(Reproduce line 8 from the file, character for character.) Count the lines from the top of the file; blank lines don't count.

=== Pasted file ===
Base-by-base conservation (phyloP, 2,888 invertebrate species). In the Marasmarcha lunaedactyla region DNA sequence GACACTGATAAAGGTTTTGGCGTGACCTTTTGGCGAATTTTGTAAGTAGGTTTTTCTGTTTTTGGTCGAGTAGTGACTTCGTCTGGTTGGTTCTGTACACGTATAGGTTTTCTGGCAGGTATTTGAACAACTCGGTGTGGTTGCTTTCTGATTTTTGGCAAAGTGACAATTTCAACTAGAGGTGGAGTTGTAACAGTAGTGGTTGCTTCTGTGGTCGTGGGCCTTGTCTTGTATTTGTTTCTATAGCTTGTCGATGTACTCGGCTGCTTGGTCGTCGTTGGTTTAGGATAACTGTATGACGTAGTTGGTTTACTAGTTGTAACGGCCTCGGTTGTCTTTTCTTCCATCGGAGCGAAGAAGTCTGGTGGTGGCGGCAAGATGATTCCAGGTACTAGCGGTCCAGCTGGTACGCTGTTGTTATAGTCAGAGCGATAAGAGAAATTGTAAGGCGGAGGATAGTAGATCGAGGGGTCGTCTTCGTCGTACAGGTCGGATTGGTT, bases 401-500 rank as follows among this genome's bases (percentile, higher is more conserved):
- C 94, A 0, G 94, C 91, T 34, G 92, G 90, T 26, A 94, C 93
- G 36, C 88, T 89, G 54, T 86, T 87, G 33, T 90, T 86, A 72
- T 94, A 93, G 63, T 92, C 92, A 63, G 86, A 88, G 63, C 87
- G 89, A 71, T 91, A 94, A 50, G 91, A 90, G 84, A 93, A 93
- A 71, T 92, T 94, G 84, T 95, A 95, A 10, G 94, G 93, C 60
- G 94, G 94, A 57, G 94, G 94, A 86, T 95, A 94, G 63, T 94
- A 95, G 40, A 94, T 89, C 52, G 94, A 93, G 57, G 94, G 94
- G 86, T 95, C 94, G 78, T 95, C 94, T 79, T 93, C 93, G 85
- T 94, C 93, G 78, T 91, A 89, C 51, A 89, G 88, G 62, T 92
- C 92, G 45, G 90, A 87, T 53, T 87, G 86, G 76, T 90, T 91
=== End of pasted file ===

- A 95, G 40, A 94, T 89, C 52, G 94, A 93, G 57, G 94, G 94